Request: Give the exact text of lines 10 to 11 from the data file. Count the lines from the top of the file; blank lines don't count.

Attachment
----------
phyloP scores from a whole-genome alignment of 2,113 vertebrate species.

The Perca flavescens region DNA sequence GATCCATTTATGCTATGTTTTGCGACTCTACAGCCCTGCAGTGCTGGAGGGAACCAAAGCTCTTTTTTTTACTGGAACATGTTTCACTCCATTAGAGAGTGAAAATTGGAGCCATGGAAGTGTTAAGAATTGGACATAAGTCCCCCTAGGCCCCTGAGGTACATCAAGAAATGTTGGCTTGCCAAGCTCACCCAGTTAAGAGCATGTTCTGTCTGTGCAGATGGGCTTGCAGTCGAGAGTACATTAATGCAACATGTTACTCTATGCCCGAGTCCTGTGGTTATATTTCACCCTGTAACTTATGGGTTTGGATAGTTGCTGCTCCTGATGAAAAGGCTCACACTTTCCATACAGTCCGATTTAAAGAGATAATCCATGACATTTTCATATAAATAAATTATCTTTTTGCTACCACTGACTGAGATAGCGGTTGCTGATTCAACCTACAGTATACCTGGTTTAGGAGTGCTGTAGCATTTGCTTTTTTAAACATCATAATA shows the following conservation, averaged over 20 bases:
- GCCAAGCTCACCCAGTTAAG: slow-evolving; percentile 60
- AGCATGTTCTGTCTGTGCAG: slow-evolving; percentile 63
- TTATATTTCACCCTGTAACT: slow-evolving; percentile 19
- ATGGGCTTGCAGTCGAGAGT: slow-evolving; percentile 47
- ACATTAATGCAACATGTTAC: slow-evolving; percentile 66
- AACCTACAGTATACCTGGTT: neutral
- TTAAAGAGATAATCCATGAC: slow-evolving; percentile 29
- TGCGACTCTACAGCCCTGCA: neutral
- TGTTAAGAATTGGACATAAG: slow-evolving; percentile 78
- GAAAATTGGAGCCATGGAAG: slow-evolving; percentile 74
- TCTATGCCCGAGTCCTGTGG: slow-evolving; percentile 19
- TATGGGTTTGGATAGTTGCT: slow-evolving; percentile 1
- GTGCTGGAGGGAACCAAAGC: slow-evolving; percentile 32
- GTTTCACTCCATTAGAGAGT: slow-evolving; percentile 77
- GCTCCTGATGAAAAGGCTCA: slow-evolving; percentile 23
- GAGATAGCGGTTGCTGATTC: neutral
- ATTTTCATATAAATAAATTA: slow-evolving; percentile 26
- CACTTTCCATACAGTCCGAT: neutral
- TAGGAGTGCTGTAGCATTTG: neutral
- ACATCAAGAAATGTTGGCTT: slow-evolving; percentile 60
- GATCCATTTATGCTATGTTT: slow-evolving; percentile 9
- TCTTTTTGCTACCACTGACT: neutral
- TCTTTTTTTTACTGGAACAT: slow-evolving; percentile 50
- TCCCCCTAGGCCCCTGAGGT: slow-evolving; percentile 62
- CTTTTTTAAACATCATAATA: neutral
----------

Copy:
- TGCGACTCTACAGCCCTGCA: neutral
- TGTTAAGAATTGGACATAAG: slow-evolving; percentile 78